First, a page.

Dr. Kari White, associate professor in the department of health care organization and policy at University of Alabama at Birmingham School of Public Health was part of a team looking at the experiences of organizations providing family planning during the first year of an expanded primary care program in Texas.
[Photo: Dr. Kari White]
Between November 2014 and February 2015, in-depth interviews were conducted with program administrators at 30 organizations: seven women’s health organizations, 13 established primary care contractors (e.g., community health centers, public health departments), and 10 new primary care contractors.
Interviews addressed organizational capacities to expand family planning and integrate services with primary care. Interview transcripts were analyzed using a theme-based approach. Themes were compared across the three types of organizations.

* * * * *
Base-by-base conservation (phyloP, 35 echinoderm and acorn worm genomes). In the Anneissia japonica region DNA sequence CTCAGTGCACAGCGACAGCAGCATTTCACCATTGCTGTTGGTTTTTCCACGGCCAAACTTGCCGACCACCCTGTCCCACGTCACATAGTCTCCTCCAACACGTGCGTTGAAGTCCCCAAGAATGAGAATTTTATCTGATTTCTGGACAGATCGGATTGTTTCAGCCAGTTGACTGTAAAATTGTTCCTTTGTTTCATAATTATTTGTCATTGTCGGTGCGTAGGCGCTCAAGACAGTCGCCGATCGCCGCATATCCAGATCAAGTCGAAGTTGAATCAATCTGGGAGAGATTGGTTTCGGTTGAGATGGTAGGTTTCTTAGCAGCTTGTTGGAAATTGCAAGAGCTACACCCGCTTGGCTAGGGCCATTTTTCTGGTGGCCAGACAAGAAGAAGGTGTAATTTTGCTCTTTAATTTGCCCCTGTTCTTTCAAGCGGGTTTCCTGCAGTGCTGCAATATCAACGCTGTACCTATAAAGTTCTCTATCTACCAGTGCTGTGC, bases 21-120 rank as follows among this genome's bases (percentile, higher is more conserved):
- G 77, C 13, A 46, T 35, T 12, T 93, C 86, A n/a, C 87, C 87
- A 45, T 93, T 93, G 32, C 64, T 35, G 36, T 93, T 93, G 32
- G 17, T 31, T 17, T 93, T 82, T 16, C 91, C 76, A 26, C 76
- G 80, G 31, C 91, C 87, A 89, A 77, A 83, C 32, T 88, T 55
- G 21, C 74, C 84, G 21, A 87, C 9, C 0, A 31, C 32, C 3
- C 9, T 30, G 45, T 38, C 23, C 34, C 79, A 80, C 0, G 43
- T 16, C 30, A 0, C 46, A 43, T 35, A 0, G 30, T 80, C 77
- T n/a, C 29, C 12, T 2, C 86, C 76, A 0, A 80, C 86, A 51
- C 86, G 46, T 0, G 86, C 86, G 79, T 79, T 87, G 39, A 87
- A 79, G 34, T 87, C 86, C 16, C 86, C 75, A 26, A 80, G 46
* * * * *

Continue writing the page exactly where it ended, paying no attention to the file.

Established and new primary care contractors identified several challenges expanding family planning services, which were uncommon among women’s health organizations. Clinicians often lacked training to provide intrauterine devices and contraceptive implants. Organizations often recruited existing clients into family planning services, rather than expanding their patient base, and new contractors found family planning difficult to integrate because of clients’ other health needs. Primary care contractors frequently described contraceptive provision protocols that were not evidence-based.
Many primary care organizations in Texas initially lacked the capacity to provide evidence-based family planning services that women’s health organizations already provided.
Other authors include: Dr. Kristine Hopkins and Dr. Joseph E. Potter from the Population Research Center at the University of Texas at Austin, and Dr. Daniel Grossman from the Advancing New Standards in Reproductive Health at University of California, San Francisco.